It was as if someone spun the globe and we all landed in enemy territory again. Here was Chuck Daly, ejected, storming off the court, and Isiah Thomas, rejected, lying on the floor, and Magic Johnson — who plays for the other guys, remember — fuel-injected, whipping passes and swishing hook shots as if Pontiac were La-La Land and the Silverdome his own purple palace.
Whose court is it, anyway? Can we do this over? Jack. Jesse. All you celebs. Take Two. This really isn’t the way we play basketball here in Detroit.
“You could feel something strange as we came out of our locker room after halftime,” said Bill Laimbeer in the aftermath of Sunday’s embarrassing 99-86 defeat in Game 3 of the NBA final. “We just didn’t have the go-go-go. We let down. And they kept right on going.”
And going and going. For all we know, the Lakers are still out there, running lay-ups in the dark. In the first NBA championship game ever played in Michigan, the Lakers ran the Pistons ragged. They left the Pistons flat. They should have had “See You Later” stitched on the back of their jerseys. They lead this series now, 2-1, and have recaptured the home court advantage in a single humid afternoon.
And Detroit? Oh boy. The shots clanged. The shots whiffed. It seemed like the only thing to go in for the Pistons was Daly. To the showers. Early. He was thrown out by referee Earl Strom with 5:05 to go.
DALY: Come on, it was three seconds, Earl!
STROM: Sit your bleep down!
DALY: Aw, bleep, come on!
STROM: Technical! Technical! OUT!
That was pretty much the exchange. We cleaned it up a bit. Daly had been fuming at Strom all game for what he felt was a lack of whistles — particularly when Adrian Dantley had the ball. And he was right about that. Once during the fourth quarter, Dantley went up into two Lakers who more than reached out and touched him. The call: jump ball. What’s going on? Does AD owe Strom money or something?
“I went the whole game and go to the free-throw line once?” said a frustrated Dantley (14 points), normally a foul-shooting fixture. “Hey. I know that I was getting fouled. They beat us, sure. But I took a whipping out there.”
He shook his head and looked around. Sitting nearby were Bill Laimbeer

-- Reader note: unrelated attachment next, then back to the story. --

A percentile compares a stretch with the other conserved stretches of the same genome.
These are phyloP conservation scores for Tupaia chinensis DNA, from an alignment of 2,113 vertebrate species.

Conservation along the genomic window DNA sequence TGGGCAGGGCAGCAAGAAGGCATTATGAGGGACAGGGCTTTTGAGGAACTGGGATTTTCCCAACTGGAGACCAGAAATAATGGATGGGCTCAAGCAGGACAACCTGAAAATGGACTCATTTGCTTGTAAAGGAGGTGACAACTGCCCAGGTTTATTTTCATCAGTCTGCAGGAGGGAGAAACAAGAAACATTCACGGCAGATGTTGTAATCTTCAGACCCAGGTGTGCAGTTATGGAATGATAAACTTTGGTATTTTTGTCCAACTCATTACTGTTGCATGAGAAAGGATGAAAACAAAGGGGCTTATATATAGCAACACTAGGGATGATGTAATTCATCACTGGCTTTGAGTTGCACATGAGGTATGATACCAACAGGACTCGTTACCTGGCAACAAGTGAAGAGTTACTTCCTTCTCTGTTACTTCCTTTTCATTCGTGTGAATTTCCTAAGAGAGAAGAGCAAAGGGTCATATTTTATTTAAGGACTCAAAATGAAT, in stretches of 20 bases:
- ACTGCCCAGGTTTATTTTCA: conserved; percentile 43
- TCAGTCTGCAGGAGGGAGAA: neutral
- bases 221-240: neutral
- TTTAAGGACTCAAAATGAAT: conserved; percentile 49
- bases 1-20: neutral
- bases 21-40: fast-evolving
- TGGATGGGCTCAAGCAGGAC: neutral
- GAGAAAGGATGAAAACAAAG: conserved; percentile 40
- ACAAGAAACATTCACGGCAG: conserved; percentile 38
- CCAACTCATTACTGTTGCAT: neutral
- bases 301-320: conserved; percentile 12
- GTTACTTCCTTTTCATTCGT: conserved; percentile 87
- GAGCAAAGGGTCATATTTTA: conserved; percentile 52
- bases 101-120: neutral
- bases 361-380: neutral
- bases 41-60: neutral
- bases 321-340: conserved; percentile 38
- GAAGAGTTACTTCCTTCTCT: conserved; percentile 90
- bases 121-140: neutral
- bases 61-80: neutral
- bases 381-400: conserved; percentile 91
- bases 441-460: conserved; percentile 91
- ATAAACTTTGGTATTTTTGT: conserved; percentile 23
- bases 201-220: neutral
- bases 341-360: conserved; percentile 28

(5-for-12) and Joe Dumars (4-for-10) and Vinnie Johnson (3-for-11).
Join the club.
And know this: The foul calls were not the reason the Pistons lost this game. The refs were annoying, frustrating, but just another needle on the porcupine that was Game 3.
The Lakers won this with defense, much the way the Pistons won Game 1 in the Forum. They forced Detroit into bad shots, and the Pistons obliged by shooting poorly. A one-point lead at halftime was a nine-point lead less than three minutes later. The missed Detroit shots sparked the Lakers’ fast break the way a starter’s pistol sparks Carl Lewis. Lay-up. Lay-up. Lay-up. Three Lakers downcourt to every two Pistons trailing. A close game was grabbed, squeezed, and packed away by the Lakers pretty much before they ever played the fourth quarter.
“We were really ready, we’re here to play,” said Johnson, who scored 18 points and dished 14 assists, some of which must have been on sense of smell.
Did someone say homecoming?
Johnson was playing before his father, Earvin Sr., who lives in Lansing and was watching his son play for the first time in a championship game. In the Lakers locker room after the win was fried chicken, pasta salad and vegetables, all prepared by Magic’s mother, Christine.
Whose court is it, anyway?
Not Detroit’s. Not on Sunday. They lost their shot, they lost their cool, and, let’s be honest, they lost a little poise, too. Not that you can blame them. You don’t really want to hear the third-quarter stats, do you?
The Lakers scored 31 points, and only two baskets were jump shots.
The Pistons tried 23 shots.
They made eight.
So where are we? The Pistons have now surrendered the home court advantage in this championship joust. They must win the next two games in the Silverdome to have a reasonable shot at the rings they so deeply desire.
“Today the Lakers played three-quarter-court defense and full-court offense,” said John Salley. “We have to play on Tuesday (Game 4) with everything we’ve got.”
The shame of this was that Sunday was such a perfect day for a Detroit celebration. Jack Nicholson was there, Jesse Jackson was there. The networks. The national media. Nearly 40,000 sweaty yet optimistic fans.
But this is the final. It’s not enough to dress up, not enough to show up. First and last, you have to play basketball. The Pistons’ percentage from the floor in the second half Sunday was 33 percent. “Occasionally,” said Daly, with about a ton of irony, “you have to hit your shots.”
Enough. Wash it away. There is more basketball — two more games in Detroit
— and perhaps the best approach to Game 3 is to treat it the way you would bread in the oven that never rose. Toss it and start over.
“Do you even remember what happened between the first and second technicals?” someone asked Daly about his ejection.
“Nothing,” he said. “It was just bang, bang, gone.”
That pretty much sums up the afternoon. The worst part of Daly getting tossed early wasn’t the anger or the embarrassment. The worst part was that he didn’t miss anything. CUTLINE Chuck Nevitt, Bill Laimbeer and James Edwards watch from the Pistons bench as Game 3 of the NBA finals slips away. FACES IN THE CROWD Actor Jack Nicholson, right, fans himself with a mask of his face. The masks were given away before Sunday’s game. Nicholson is an avid Lakers fan. Above, actor Rob Lowe stays in his seat at halftime. Right, boxer Thomas Hearns watches the action at the Pontiac Silverdome.